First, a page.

There are machine-based online technologies that can write, code, create images and audio and even make videos almost as well as we can. And recently, many of these systems became publicly available.
They’re called generative artificial intelligence systems and they’re relatively easy to use, only requiring some basic prompting from humans.
ChatGPT is one of the most famous generative AI systems. Anna Marbut, University of San Diego applied artificial intelligence professor, explained how the program works: "You say ‘Hi ChatGPT. How are you doing today?’ And ChatGPT produces probability for many different responses and then picks basically the highest probability response.”
It's only been out since November, but already has more than 100 million users, including many high school and college students.
“I would say students who are actively using it at least maybe for one assignment a week — probably a third to a half,” University of California, San Diego (UCSD) senior Manu Agni said.
The former UCSD student body president said many students won't admit to using the AI tools because they feel guilty or are unsure if it will get them in trouble.
In fact, UC San Diego sent a letter to students about artificial intelligence systems. “Basically they said if a professor isn't explicitly allowing it, it's not allowed. It's considered cheating," Agni said.
He said some UCSD professors have kept it banned, while others have given it a partial or full green light.
Regardless of their classroom application, Marbut said the text-based systems are far from perfect — even though they can sound convincingly human.
“The model can give ... answers that they are actually not supposed to give,” she said. “They've also been trained to not give harmful answers to questions, but you can trick them depending on how you prompt them.”
Generative AI is also causing a stir in the art world. Some local artists like beck haberstroh apply the technology in their work, but there is controversy over the way the systems are used.
“They’re trained oftentimes on the work of artists or writers who are not being credited or compensated for that work,” Haberstroh said. “To me, that's a concern with how these kinds of programs might impact the arts community broadly speaking.”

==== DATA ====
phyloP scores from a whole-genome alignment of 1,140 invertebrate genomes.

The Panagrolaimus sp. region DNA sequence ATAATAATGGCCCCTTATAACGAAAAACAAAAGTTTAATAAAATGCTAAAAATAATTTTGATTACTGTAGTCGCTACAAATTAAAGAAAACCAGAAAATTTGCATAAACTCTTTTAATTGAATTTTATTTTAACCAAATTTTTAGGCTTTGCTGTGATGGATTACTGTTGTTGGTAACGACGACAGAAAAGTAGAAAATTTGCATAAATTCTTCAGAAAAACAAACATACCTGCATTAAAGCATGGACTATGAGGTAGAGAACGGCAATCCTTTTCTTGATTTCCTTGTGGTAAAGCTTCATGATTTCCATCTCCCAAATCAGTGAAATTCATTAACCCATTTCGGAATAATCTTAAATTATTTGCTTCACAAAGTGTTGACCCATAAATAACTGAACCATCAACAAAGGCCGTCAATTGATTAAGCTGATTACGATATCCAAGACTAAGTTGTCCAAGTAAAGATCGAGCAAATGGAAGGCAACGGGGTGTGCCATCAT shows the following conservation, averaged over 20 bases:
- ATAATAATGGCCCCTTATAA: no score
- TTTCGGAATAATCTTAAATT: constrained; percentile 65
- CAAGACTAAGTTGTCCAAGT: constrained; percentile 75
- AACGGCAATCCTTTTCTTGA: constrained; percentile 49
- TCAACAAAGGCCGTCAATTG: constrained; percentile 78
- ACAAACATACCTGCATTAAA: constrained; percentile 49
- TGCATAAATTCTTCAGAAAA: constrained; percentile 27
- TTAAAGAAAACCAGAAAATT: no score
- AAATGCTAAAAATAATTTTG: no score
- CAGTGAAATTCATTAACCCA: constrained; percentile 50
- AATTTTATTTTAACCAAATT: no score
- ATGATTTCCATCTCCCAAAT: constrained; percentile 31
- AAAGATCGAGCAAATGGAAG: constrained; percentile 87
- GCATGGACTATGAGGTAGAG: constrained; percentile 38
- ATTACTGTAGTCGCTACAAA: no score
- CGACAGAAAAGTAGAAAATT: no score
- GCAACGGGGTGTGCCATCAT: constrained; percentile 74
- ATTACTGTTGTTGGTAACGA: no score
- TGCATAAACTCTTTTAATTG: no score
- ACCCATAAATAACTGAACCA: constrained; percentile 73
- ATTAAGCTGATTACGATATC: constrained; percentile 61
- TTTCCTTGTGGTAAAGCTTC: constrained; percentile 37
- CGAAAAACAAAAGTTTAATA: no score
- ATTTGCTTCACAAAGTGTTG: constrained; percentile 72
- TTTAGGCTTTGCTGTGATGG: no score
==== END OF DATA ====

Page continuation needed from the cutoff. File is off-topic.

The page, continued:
Other local artists like Adrian Huth are using generative AI programs like DALL-E 2, Stable Diffusion and Midjourney to create digital images. In Huth's case, he takes those images and interprets them into physical paintings.
Meanwhile, Haberstroh’s works often question the ethics of the fast-growing technology through performance pieces and art installations.
“Who's well represented, who's not represented? Who's made more visible by them, who's made less visible by them? I think there's a lot of potential for exploitation the more and more that we use these programs,” Haberstroh said.
UCSD’s Agni compares the current quality of ChatGPT’s writing to a “talented sophomore in high school,” but he said it notably can't do citations just yet.
Still, Agni said, its use goes beyond the classroom.
“For college application essays, for applications to graduate school, job applications, scholarships, writing samples for a creative job — this thing has infinite uses,” he said.
Marbut said rules and regulations for generative AI will be key, as the technology is here to stay.
But she did want to clarify one thing to people who are wary or scared about the so-far unregulated technology: “I don't think that we as a society need to be worried about general artificial intelligence at this point. I think we're still a long ways off from that,” Marbut said.
While UC San Diego warns against using generative AI without explicit permission, Agni sees it as a tool rather than cheating. Plus, he said there's pressure to embrace the technology or risk falling behind.
“I mean, I don't use it to complete assignments, but certainly when I've had writer's block or when I've needed some inspiration on a topic — it's too tempting,” Agni said.
Huth echoed similar sentiments, and said it would be limiting to go back to his older forms of creating art.
Marbut said generative AI's application in the art and education spheres is just the tip of the iceberg. She said generative AI could impact many fields in San Diego in the coming years — such as business, science, healthcare and even the media.
Just to be clear, ChatGPT or any other generative AI didn't help me write this story.
And for now, I'm happy about that.